Published Tuesday, 18 September 2012
Ryanair chief executive Michael O'Leary. (© Getty)
The Irish authorities gave an assurance of the rigorous oversight of Ryanair's operations and of their satisfaction with safety standards, which they said were on a par with the safest airlines in Europe.
It comes as the IAA and its Spanish counterpart AESA agreed to jointly examine the circumstances surrounding a specific incident at a Madrid airport on Sunday.
A Ryanair flight with 159 passengers on board experienced technical difficulties while travelling between Paris and Tenerife, landing at Madrid's Barajas airport.
The airline apologised to its passengers, who were delayed for two hours.
We welcome today's joint statement from the Irish and Spanish Governments, which affirms that Ryanair's safety standards are on a par with the safest airlines in Europe.
Previous incidents have included two recent landings due to low fuel and one incident where a sudden drop in cabin pressure caused oxygen masks to descend and the flight had to turn around.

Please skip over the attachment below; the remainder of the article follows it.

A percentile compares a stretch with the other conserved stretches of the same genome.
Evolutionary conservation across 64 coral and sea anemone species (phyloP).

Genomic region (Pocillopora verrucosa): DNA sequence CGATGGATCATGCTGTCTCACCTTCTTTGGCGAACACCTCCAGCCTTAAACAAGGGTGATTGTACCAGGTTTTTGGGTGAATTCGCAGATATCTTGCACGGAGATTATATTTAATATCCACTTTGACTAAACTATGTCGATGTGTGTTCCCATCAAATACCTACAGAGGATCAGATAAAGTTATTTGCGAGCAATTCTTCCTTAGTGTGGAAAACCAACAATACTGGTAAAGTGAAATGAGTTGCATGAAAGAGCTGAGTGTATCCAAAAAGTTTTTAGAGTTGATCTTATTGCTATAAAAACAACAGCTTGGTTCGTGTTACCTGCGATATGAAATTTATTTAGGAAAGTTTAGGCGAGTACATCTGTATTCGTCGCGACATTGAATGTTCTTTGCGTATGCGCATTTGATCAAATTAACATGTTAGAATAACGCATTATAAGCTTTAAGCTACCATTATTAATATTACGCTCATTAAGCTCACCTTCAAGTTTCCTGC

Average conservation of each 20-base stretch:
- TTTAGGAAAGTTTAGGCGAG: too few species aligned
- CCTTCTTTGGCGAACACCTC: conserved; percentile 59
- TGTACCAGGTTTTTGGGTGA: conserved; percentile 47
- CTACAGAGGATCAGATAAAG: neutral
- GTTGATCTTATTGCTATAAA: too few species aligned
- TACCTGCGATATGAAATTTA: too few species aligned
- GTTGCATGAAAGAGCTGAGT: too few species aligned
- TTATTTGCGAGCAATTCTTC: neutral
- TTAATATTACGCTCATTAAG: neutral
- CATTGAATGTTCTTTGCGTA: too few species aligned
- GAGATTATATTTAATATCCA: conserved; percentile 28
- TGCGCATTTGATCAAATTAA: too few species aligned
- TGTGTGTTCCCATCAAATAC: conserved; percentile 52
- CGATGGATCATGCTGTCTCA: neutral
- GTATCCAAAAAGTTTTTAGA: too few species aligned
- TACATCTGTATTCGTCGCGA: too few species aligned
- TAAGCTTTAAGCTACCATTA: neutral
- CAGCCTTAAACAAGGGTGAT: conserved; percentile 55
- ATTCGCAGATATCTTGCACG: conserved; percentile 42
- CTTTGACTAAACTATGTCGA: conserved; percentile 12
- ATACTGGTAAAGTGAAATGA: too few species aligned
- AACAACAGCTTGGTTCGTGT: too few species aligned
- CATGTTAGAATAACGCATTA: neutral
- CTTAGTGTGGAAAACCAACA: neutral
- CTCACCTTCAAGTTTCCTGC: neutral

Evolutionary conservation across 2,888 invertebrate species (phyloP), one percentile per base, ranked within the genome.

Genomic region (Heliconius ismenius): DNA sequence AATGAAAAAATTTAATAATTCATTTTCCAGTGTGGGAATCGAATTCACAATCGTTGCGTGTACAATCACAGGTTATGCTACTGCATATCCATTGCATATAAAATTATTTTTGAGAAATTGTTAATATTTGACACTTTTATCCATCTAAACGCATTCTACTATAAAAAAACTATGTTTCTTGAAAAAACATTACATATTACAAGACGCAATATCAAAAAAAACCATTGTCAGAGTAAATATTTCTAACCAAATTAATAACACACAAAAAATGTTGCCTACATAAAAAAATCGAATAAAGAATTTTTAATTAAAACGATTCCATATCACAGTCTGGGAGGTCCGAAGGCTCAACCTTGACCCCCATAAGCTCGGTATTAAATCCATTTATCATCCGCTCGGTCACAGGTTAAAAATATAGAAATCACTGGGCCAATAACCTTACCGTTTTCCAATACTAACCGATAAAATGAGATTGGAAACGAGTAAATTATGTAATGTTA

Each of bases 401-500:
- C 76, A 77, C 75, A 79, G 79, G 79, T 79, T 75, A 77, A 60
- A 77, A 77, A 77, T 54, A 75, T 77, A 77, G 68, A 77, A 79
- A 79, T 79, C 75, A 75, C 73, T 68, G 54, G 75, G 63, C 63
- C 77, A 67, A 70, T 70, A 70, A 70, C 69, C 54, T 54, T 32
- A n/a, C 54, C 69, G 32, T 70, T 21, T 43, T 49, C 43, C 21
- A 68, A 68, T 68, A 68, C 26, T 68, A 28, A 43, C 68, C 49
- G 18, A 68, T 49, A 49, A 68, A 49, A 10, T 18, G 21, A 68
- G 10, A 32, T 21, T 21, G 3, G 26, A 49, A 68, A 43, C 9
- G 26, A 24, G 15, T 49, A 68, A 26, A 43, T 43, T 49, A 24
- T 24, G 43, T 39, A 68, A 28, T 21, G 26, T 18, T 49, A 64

A statement issued by the Irish Department of Transport, Tourism and Sport and the Spanish Ministry of Development on Tuesday said the two countries would work closely together.
"There is already good cooperation between the IAA and its Spanish counterpart AESA and it was agreed that the two organisations will develop a Memorandum of Understanding on increased cooperation," the statement said.
"The Directors General of Civil Aviation in the two jurisdictions will also meet regularly."
According to Ryanair, the airline had invited the Spanish Ministry to "send a team of inspectors to Dublin to correct any (misplaced) concerns about Ryanair's compliance with Europe's highest operating and maintenance standards".
The airline added that it had provided them with "unfettered access to Ryanair operating, maintenance and flight training facilities and unlimited access to Ryanair's safety, flight management, engineering and maintenance personnel".